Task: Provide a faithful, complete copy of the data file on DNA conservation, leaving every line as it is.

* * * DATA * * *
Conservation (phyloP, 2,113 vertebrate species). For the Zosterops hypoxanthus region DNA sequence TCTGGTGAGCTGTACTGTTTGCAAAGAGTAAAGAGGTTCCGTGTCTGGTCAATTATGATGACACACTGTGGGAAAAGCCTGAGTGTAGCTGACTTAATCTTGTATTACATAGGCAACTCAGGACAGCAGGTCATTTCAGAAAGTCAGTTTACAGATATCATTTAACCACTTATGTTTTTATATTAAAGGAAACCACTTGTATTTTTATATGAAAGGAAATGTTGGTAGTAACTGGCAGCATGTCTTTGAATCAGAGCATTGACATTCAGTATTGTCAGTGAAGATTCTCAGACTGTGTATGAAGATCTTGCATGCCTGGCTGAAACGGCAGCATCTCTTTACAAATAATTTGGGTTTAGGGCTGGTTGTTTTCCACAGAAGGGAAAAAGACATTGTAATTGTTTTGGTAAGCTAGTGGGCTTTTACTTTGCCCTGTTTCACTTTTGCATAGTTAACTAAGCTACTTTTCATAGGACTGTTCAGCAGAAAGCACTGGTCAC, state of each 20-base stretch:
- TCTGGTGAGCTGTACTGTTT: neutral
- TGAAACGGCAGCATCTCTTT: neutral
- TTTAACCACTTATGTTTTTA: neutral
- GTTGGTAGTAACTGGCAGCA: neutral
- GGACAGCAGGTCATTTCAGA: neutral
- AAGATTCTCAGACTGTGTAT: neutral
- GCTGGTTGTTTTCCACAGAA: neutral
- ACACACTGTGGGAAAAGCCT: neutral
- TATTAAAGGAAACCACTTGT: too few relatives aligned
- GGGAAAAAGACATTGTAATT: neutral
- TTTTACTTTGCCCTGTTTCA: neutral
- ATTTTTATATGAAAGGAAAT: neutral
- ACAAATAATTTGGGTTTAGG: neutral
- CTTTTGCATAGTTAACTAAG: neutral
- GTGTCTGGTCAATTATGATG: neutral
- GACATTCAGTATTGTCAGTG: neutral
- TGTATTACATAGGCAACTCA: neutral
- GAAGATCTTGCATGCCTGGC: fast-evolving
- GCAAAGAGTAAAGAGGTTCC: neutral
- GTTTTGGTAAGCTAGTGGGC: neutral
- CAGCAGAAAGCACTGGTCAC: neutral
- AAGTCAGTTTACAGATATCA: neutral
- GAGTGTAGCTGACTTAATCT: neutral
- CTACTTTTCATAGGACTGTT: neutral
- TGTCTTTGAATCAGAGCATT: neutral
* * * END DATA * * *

Conservation (phyloP, 2,113 vertebrate species). For the Zosterops hypoxanthus region DNA sequence TCTGGTGAGCTGTACTGTTTGCAAAGAGTAAAGAGGTTCCGTGTCTGGTCAATTATGATGACACACTGTGGGAAAAGCCTGAGTGTAGCTGACTTAATCTTGTATTACATAGGCAACTCAGGACAGCAGGTCATTTCAGAAAGTCAGTTTACAGATATCATTTAACCACTTATGTTTTTATATTAAAGGAAACCACTTGTATTTTTATATGAAAGGAAATGTTGGTAGTAACTGGCAGCATGTCTTTGAATCAGAGCATTGACATTCAGTATTGTCAGTGAAGATTCTCAGACTGTGTATGAAGATCTTGCATGCCTGGCTGAAACGGCAGCATCTCTTTACAAATAATTTGGGTTTAGGGCTGGTTGTTTTCCACAGAAGGGAAAAAGACATTGTAATTGTTTTGGTAAGCTAGTGGGCTTTTACTTTGCCCTGTTTCACTTTTGCATAGTTAACTAAGCTACTTTTCATAGGACTGTTCAGCAGAAAGCACTGGTCAC, state of each 20-base stretch:
- TCTGGTGAGCTGTACTGTTT: neutral
- TGAAACGGCAGCATCTCTTT: neutral
- TTTAACCACTTATGTTTTTA: neutral
- GTTGGTAGTAACTGGCAGCA: neutral
- GGACAGCAGGTCATTTCAGA: neutral
- AAGATTCTCAGACTGTGTAT: neutral
- GCTGGTTGTTTTCCACAGAA: neutral
- ACACACTGTGGGAAAAGCCT: neutral
- TATTAAAGGAAACCACTTGT: too few relatives aligned
- GGGAAAAAGACATTGTAATT: neutral
- TTTTACTTTGCCCTGTTTCA: neutral
- ATTTTTATATGAAAGGAAAT: neutral
- ACAAATAATTTGGGTTTAGG: neutral
- CTTTTGCATAGTTAACTAAG: neutral
- GTGTCTGGTCAATTATGATG: neutral
- GACATTCAGTATTGTCAGTG: neutral
- TGTATTACATAGGCAACTCA: neutral
- GAAGATCTTGCATGCCTGGC: fast-evolving
- GCAAAGAGTAAAGAGGTTCC: neutral
- GTTTTGGTAAGCTAGTGGGC: neutral
- CAGCAGAAAGCACTGGTCAC: neutral
- AAGTCAGTTTACAGATATCA: neutral
- GAGTGTAGCTGACTTAATCT: neutral
- CTACTTTTCATAGGACTGTT: neutral
- TGTCTTTGAATCAGAGCATT: neutral